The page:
Parents, that marked their children as more friendly,
opened and sociable
-
K-level – 50,2% Slavs, 54,5% Crimean Tatars
Primary school – 39,4% Slavs, 36,2% Crimean Tatars
Some results of program effectiveness’ monitoring
High school level (Questionnaires for pupils) 2005-2006

Identity Tendencies:




Tendencies of Tolerance



Reinforcement of positive ethnic identity
Reinforcement of regional and civil identity
Increasing of prevalence of personal identity
Decreasing of the negative stereotypization
Reduction of ethnic and religious distance
Tendencies of Cross-Cultural Adaptation


Decreasing of preference of Separation and
Marginalization
Increasing of preference of Integration
Publications 2005-2007
Syllabi of the Good
Neighborhood
for 1-12 grades
and high education
Playing Together,
Collection of ethnic
games for
kindergarten level
Researches, papers
and documents on
multicultural
education and
related topics
Writing-books for 1st and 2nd grades of Good Neighborhood
State Support

Approval of the course’s program for schools in a complete set
(27.12.2006, Board of Ministry of Education and Science of AR Crimea)

Approval of the course’s program for the students of republic colleges and
universities (25.04.2006, Board of MES of AR Crimea)

Approval of the course’s program of the subject commissions of Ministry of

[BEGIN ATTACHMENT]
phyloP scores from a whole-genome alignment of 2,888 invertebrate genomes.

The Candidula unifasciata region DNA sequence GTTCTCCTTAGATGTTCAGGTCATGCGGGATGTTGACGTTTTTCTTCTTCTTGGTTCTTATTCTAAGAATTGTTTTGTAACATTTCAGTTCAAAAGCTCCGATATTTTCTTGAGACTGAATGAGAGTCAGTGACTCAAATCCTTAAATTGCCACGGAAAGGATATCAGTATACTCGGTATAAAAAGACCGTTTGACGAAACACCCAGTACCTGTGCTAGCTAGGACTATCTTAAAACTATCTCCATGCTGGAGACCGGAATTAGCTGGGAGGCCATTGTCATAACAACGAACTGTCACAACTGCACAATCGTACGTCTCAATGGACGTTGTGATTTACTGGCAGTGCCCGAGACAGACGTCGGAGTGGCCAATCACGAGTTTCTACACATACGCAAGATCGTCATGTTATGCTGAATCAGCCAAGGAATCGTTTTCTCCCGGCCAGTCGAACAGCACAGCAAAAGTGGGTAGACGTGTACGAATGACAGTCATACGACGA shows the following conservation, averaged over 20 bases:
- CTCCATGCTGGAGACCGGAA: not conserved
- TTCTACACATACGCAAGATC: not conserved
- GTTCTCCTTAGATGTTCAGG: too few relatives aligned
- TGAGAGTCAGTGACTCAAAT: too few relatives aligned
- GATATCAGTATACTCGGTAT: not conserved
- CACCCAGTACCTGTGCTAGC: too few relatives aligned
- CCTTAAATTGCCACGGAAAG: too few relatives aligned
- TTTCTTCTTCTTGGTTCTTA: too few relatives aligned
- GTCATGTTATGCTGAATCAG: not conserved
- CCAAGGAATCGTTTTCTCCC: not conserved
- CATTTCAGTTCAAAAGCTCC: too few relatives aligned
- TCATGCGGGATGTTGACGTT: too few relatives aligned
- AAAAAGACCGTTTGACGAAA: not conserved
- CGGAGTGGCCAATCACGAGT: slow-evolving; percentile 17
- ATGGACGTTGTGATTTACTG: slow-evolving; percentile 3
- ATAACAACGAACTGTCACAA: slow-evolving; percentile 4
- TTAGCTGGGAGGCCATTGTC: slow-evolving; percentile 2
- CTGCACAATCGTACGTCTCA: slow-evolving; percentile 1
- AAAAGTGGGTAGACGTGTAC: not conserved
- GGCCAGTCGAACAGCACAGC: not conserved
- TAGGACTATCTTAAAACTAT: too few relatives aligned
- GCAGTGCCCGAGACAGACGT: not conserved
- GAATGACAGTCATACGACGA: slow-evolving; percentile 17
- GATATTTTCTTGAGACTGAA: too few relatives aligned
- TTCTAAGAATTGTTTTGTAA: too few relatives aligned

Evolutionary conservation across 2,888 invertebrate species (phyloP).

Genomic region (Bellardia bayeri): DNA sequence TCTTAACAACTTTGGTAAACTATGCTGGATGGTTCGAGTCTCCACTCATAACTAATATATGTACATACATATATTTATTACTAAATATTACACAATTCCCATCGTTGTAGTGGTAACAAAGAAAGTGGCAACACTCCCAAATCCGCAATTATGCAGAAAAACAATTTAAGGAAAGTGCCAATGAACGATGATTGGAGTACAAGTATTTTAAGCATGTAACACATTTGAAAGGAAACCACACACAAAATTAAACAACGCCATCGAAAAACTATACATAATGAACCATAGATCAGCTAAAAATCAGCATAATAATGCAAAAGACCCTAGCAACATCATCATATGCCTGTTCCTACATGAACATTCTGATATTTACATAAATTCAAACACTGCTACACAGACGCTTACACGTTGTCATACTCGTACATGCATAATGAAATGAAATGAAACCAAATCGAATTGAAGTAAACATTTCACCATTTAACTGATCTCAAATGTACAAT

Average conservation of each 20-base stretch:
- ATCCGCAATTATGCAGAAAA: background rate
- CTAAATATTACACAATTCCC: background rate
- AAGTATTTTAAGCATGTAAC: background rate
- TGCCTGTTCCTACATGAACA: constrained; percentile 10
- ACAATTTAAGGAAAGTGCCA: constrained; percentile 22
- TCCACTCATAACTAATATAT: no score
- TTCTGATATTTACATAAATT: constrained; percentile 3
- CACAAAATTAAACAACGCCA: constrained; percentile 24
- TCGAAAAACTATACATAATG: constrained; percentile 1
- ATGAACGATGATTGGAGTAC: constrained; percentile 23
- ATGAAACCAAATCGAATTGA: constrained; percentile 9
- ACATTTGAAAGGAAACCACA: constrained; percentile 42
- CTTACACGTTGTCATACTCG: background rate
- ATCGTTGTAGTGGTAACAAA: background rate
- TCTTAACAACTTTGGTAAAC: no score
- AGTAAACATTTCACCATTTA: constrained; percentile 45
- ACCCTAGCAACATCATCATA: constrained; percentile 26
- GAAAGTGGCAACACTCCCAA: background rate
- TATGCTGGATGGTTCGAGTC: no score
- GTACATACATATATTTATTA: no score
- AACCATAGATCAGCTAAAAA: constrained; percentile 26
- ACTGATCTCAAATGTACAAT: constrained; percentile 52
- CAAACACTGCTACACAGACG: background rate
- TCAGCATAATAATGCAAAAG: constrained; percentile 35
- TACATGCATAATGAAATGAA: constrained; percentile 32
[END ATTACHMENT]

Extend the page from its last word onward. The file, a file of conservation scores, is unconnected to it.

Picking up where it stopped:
Education and Science of Ukraine (course is recommended for the usage
in the institutions of general education throughout the Ukraine (the Letter
of Institute of Innovation Technologies and Content of Education MES of
Ukraine 1.4/18-1306 from 12.06.2007)

Insertion of the article #134 «Elaborate and prepare for publication
textbooks on course «Culture of Neighborhood» (was not financed) into
the Program of Economical and Social Development of AR Crimea 2007
(the Decree of the Parliament of AR Crimea #386-5/07 from 22 of March
2007)
Summary
Outcomes that we have

State support for educational institutions and to textbooks and manuals publication.

Established procedures of curriculum and new courses development and approval.

Stimulation of civic initiatives.

The shift in the approaches towards activities of the "national" NGOs in the Crimea.
Outcomes that expect

Cultural focus functions as a preventive approach (prevents ethnic conflicts).

Interventions associated to cultural differences involve building cultural competency
and respect for diversity.
CONTACTS
Margaryta Aradzhyoni
[email protected]
Iryna Brunova-Kalisetska
[email protected]
Integration and Development Center for
Information and Research
www.integration.org.ua
THANK YOU!